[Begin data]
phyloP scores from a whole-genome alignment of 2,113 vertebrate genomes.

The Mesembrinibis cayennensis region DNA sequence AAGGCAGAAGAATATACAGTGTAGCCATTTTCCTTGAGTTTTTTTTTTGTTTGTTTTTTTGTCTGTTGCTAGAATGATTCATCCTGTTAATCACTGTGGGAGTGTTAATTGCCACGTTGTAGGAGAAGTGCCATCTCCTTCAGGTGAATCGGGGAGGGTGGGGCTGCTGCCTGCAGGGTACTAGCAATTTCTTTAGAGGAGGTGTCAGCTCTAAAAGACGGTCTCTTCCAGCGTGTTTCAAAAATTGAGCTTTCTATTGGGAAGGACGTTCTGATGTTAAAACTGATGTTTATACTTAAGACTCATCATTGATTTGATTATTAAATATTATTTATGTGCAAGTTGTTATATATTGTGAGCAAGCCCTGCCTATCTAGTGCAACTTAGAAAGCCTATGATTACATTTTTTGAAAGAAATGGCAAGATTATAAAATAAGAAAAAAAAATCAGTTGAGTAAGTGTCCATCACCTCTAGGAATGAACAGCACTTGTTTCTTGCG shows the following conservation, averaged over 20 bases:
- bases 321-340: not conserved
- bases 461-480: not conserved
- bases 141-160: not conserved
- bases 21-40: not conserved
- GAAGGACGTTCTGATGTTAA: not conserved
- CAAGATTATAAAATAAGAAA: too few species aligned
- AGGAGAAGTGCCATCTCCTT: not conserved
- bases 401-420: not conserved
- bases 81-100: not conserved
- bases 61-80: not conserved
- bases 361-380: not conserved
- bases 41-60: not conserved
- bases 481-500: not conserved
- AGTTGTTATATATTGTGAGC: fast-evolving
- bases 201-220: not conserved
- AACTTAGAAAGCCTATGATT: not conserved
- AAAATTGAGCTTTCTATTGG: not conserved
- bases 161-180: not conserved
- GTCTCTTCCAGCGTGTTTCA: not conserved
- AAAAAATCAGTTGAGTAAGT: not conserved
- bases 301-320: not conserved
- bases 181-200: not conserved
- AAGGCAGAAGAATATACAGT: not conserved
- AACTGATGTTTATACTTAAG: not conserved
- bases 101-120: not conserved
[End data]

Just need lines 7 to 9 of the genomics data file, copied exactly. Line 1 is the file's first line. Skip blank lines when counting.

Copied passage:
- GAAGGACGTTCTGATGTTAA: not conserved
- CAAGATTATAAAATAAGAAA: too few species aligned
- AGGAGAAGTGCCATCTCCTT: not conserved